It is one of Britain’s oldest and most remote outposts, isolated in the South Atlantic and more than 1,200 miles from the nearest major landmass. Welcome to St. Helena Island. For decades the only way to reach this fascinating island was to take the five-night journey aboard the RMS St Helena ship, but with the announcement of a new airport scheduled to open in 2016, there will be new ways to reach this fascinating island. This island evokes a sense of wanderlust with its wind eroded desert to emerald hillsides to lush vegetation. The surrounding coastline features 1000 feet high cliffs that have been pounded and carved out by the crashing Atlantic waves. Discover this beautiful island, what to see, what to do and how to experience this magical place.
6. Where to Stay
There are currently three hotels on the island, a number of guest houses and a handful of bed and breakfasts. During the summer months (December through March) the island is at its peak tourist time and booking accommodations in advance is a must. The Consulate Hotel is located in Jamestown and features comfortable and relaxing accommodations in an 18th-century building.
The Farm Lodge Country House Hotel, on the other hand, is spread over 10 acres with lush tropical gardens affording peace and tranquility to its guests. Bed and Breakfasts include the Sleepy Hollow B&B located just outside of Jamestown and Willowdene, an establishment based upon a coffee plantation. Visitors are welcomed to all hotels, guesthouses, and others with open arms on this island.
5. Where to Eat
There are a surprising number of restaurants and pubs to be found on this small island and across the board, the atmosphere is generally informal and children are welcome. Whether you are looking for a coffee shop, take-out or a more sit down formal restaurant, you can find it here. If you are looking for great local fare head to Tasty Bites, a relatively new joint that opened in 2014. Patrons can dine on local produce including meat, fish and locally grown veggies along with snagging some of the best sunset views on the island.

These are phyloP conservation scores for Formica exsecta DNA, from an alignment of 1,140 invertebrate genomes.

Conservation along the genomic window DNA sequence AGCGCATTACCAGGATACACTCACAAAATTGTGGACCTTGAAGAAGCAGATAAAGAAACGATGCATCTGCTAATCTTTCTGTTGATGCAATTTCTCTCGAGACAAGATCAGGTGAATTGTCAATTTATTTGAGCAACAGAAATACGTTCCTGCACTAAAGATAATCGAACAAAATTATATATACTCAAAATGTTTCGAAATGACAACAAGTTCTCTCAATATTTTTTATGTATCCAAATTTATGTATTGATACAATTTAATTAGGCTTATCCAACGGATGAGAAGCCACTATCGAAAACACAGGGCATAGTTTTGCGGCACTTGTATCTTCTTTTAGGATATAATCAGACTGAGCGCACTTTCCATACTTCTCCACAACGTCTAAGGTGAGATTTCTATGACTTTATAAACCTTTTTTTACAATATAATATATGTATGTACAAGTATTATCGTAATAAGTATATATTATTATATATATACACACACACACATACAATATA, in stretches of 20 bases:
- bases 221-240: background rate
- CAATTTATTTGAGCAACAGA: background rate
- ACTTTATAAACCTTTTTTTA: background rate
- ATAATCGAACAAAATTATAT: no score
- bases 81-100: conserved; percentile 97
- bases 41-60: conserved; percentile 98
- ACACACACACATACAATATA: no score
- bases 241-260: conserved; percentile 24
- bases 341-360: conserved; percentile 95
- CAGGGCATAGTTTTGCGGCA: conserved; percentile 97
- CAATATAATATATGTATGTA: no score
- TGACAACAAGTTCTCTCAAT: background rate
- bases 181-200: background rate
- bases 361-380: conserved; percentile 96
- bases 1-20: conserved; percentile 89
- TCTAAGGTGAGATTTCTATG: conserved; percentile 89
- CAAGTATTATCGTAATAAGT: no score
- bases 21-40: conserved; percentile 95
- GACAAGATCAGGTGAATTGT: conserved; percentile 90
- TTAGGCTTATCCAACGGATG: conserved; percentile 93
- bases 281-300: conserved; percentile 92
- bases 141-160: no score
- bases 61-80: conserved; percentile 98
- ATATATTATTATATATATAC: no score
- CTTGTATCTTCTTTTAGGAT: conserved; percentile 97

If you are looking to score some incredible coffee head to the St Helena Coffee Shop where owners have been growing coffee on the island for 20 years. Offering light lunches, breakfast and afternoon tea, this is the place to be to snag a great cup of joe. The best part about all the places to eat here is that you will be fully surrounded by some pretty epic scenery.
4. Explore Jamestown
Jamestown, the island’s capital can keep you occupied for a few days with all that it offers. To start your day, make sure to head to the Museum of Saint Helena where you can learn all about the islands history and natural history. Located in a 19th-century warehouse, the hours are limited so make sure you check before going. The information is up to date and the installations are stunning. If you are feeling adventurous head over to Jacob’s Ladder, a somewhat misnamed staircase that is said to have 699 stairs.
The ladder is a heck of a climb, the stairs are high and although there are railings, there are no landings for the entire length. You may want to snag a local kid and ask them to teach you how to slide down the railing in order to reach the bottom faster. Other attractions in Jamestown include the Heart-Shaped Waterfall, the post office in which you can buy the most famous exports-postage stamps, the Castle and its gardens and the oldest Anglican Church in the southern hemisphere.
It wouldn’t be a trip to St. Helena Island without golfing on one of the most remote golf courses in the world. The course is unlike others in many ways, starting with the ground conditions. Here you will find fairways that are both weedy and patchy, as well as made up of loose volcanic earth, and double as a grazing ground for goats. The bunkers are compacted sand, a public road crosses four of the fairways and you tee off on the ninth hole in the shadow of Napoleon’s final living quarters.
It may come as a shock but there are no actual sandy beaches in which to sunbathe or swim at on this island. In fact, the best swimming is in the south at Lot’s Wife’s Ponds, large natural tide-pools that although can be difficult to get to, are entirely worth the trek. Start off at Sandy Bay, which isn’t actually Sandy and follow the hiking paths. There is also a public pool located in Jamestown that can be used.
1. Visit the Country
Leaving Jamestown behind and discovering the country of St. Helena is a must when you are on the island as a ton of awesome things to see and do await visitors. Start off at the St. Helena Distillery which is located in the Alarm Forest. It is here where you will discover White Lion Rum, Midnight Mist coffee liqueur and the islands Juniper flavored gin. Head over to the plantation house where the island’s governor resides to take in the charming gardens, the oldest tortoise in the world and a tour of the house.
Just make sure you book your tour in advance if you want to go into the house. Outdoor lovers will want to check out Diana’s Peak National Park where many of the islands endemic plant species live. Diana’s Peak rises 823 meters above sea level and is actually the highest point on the island, and on a clear day boasts the best views.